Colors Explained

Part Three: The Storyline

In the end, the stage was set as follows:

The Nighthawks were a "dark superhero group" from New York, a group devoted to upholding justice rather than law. A very tight group, the Hawks had gone through thick and thin together, and had complete trust in each other, as well as a nearly fanatical devotion to their leader, Redeemer. The public viewed them as superterrorists, and the group operated from complete secrecy.

Arctic Light was a high profile Canadian corporate superteam specializing in rescue operations and "impossible jobs". A virtual opposite of the Nighthawks, Arctic Light was not a team of adventurers or crimefighters, but more like superpowered firemen; their leader Human Tank was a responsible humanitarian devoted to helping people with his powers.

Scourge was an immensely powerful superbeing, an ex-member of the Nighthawks and formerly a very close friend of the heroes, who had a few years ago had a difference of opinion with the others (over a gun smuggling operation he was running as a sideline to his activities as a superhero) and left the team as a result. An amoral adventurer, an anti-hero with a conscience but no real sense of responsibility, Scourge had just recently returned to USA, and started running guns again.

The Nighthawks had located Scourge's operation, and caught up with the man himself in Montreal. In the ensuing battle on board the cargo ship Scourge used for his smuggling, one of the Nighthawks accidentally blasted a crate full of explosives with his powers. The resulting explosion caused the ship to sink into St. Lawrence, taking the gun shipment with it and effectively ending the battle. One of the heroes was badly hurt in the explosion, and required immediate medical attention; unfortunately, the Hawks were in a foreign country whose officials were bound to be pretty hostile towards them (their terrorist reputation had preceded them).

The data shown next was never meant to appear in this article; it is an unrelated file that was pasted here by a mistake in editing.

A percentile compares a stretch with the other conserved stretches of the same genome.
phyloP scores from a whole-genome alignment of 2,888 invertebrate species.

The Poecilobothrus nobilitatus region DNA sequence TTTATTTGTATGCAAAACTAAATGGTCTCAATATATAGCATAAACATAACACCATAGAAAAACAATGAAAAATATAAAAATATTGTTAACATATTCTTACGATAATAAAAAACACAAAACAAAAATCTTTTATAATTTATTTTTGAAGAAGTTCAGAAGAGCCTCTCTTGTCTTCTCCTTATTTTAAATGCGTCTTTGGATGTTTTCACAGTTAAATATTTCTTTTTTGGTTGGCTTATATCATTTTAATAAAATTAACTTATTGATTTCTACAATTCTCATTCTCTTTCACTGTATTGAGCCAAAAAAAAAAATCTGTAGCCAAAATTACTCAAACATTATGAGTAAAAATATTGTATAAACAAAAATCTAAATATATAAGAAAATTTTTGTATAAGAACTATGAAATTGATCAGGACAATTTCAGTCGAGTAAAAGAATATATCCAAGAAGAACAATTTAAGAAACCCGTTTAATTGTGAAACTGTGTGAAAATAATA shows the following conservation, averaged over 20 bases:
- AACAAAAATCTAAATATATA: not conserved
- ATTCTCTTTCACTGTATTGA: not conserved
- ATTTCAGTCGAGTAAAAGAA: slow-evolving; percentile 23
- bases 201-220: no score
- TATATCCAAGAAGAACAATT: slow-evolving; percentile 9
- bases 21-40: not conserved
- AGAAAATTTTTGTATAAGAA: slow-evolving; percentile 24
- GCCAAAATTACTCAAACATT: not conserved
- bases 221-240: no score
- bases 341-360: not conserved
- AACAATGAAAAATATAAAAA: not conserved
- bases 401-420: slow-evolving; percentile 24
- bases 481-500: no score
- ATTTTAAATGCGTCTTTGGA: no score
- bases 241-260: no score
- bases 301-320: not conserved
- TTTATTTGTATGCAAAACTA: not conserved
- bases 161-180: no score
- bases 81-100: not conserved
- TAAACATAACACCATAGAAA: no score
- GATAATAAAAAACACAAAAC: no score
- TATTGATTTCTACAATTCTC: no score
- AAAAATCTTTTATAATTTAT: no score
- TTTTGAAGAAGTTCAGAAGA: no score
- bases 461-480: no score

As the ship blew up, the Montreal-based Arctic Light were called to check out the situation. When the superpowered rescue unit arrived, there wasn't much for them to do; then they stumbled across the Nighthawks. One of the Hawks saw this as an opportunity to get out of the jam they were in, and used his mental powers to make the leader of the Arctic Light regard the black-clad avengers as fairly trustworthy friends. This suggestion on their side, the Hawks managed to convince Arctic Light to smuggle them out of the harbor now buzzing with activity, and into a safehouse a hundred miles away, where they could rest and tend to their wounded.

Scourge had gone down with the ship, and although the Nighthawks didn't believe him dead for a second, they assumed him to have retreated. However, unknown to the Hawks, Scourge's lover had also been aboard the ship when it sank; she drowned. Upon seeing this the ex-Hawk went into a murderous rage and swore to make his former friends regret they had ever been born. He immediately called up some backup (in the form of three superpowered mercenaries), spent most of his cash paying them, and then set out to find where his foes had vanished. Pretty soon he had the answer.

The game would then start at the point where the two superteams had just arrived at the house of an Arctic Light member. Scourge was still in Montreal, waiting for his allies to show up, and preparing to storm the two superteams.

After the basic premise had been set, the story all but wrote itself: in some two hours I knew exactly who all the characters were, what they thought of each other and why things were going the way they were. There were no miraculous coincidences in the setting at all ­ I had actually managed to create a live-action game script that would have made sense as an RPG scenario, a movie or a comic book. Obviously though, there were some problems with a storyline this simple. Mainly, what would all the characters be doing all the time since they didn't need to plot or scheme very much?

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